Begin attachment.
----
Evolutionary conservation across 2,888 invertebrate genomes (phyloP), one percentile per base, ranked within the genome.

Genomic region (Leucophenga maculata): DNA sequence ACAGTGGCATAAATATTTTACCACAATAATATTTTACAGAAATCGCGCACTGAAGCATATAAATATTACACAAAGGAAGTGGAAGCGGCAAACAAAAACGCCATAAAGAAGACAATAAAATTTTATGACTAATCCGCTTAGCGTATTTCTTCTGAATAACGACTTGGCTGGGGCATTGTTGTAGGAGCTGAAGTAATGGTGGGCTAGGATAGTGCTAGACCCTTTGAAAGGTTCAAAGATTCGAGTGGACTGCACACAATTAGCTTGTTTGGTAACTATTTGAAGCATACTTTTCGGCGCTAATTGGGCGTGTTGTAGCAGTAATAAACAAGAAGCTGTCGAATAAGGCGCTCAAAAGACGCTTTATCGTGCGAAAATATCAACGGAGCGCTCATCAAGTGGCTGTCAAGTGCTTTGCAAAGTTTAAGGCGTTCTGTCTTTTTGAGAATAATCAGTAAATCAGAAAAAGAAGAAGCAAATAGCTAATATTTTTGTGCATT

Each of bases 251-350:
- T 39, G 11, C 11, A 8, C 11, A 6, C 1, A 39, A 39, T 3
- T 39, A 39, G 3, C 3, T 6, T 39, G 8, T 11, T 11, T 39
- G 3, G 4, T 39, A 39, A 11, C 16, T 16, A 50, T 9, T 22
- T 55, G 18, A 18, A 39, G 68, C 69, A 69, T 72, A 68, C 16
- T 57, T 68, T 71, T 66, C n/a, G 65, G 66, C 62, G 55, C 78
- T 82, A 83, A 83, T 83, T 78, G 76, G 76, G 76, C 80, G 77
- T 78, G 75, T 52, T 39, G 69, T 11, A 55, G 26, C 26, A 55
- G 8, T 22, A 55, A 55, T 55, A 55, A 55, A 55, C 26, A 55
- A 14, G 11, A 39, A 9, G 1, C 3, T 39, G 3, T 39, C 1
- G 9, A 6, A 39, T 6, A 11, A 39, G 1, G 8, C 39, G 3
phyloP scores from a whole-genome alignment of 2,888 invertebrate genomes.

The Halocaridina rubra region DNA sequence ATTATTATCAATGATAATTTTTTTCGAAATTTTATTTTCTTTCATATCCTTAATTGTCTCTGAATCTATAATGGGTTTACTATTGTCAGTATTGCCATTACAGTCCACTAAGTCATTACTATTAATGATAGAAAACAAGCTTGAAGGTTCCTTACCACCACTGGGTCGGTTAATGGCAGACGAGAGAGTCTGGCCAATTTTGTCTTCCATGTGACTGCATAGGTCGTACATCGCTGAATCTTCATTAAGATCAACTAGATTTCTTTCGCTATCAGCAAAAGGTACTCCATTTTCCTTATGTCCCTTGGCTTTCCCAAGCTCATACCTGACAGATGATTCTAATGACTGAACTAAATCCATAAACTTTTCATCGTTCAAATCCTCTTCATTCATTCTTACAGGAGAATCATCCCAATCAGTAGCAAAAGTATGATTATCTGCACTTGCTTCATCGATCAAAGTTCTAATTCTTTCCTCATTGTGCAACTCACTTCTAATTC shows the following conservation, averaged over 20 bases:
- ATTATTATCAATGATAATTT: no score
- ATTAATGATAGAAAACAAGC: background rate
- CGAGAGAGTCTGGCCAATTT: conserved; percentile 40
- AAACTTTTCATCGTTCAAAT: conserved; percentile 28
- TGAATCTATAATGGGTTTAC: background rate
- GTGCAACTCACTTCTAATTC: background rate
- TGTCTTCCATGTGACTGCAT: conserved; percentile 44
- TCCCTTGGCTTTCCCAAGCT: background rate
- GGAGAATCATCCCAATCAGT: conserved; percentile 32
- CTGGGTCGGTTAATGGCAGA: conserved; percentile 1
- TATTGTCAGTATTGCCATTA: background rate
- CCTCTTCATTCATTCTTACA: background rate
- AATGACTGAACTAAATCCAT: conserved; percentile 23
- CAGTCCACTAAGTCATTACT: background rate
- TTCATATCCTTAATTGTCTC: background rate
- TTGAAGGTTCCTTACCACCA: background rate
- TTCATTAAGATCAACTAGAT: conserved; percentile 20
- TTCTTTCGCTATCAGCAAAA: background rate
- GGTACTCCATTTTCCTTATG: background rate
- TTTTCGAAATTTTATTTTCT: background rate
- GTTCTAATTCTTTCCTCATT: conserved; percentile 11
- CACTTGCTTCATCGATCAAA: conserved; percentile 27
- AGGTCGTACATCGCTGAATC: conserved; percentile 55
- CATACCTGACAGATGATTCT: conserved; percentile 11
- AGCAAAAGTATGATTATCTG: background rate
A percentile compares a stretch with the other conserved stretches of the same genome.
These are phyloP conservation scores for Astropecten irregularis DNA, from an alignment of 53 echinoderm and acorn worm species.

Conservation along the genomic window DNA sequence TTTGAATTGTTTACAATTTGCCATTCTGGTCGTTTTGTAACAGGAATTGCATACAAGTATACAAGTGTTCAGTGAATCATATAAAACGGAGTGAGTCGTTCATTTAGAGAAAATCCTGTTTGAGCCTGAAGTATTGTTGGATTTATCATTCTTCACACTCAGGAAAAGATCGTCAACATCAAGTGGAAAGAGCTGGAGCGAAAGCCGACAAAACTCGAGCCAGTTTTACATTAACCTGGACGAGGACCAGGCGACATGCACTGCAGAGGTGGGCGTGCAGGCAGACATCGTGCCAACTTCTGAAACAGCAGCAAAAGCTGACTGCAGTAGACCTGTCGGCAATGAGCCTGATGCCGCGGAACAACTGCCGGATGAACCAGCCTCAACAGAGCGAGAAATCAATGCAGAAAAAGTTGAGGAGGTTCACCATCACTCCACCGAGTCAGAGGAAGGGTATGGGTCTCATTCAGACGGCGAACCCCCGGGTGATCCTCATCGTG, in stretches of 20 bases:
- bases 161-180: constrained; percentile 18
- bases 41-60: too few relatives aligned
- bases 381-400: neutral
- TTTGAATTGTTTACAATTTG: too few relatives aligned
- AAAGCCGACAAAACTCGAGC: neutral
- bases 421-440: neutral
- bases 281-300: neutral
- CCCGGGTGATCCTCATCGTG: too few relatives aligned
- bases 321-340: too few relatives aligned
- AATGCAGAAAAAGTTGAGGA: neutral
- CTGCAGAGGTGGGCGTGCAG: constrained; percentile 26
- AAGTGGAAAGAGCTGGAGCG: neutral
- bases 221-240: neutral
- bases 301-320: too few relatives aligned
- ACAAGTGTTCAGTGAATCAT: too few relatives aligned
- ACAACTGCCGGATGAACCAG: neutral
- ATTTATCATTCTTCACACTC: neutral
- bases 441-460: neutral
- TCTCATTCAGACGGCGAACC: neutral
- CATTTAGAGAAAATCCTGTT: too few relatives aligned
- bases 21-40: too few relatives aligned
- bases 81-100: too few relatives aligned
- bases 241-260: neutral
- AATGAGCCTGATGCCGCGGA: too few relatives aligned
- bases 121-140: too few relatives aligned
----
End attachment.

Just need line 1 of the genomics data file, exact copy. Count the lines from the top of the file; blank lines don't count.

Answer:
Evolutionary conservation across 2,888 invertebrate genomes (phyloP), one percentile per base, ranked within the genome.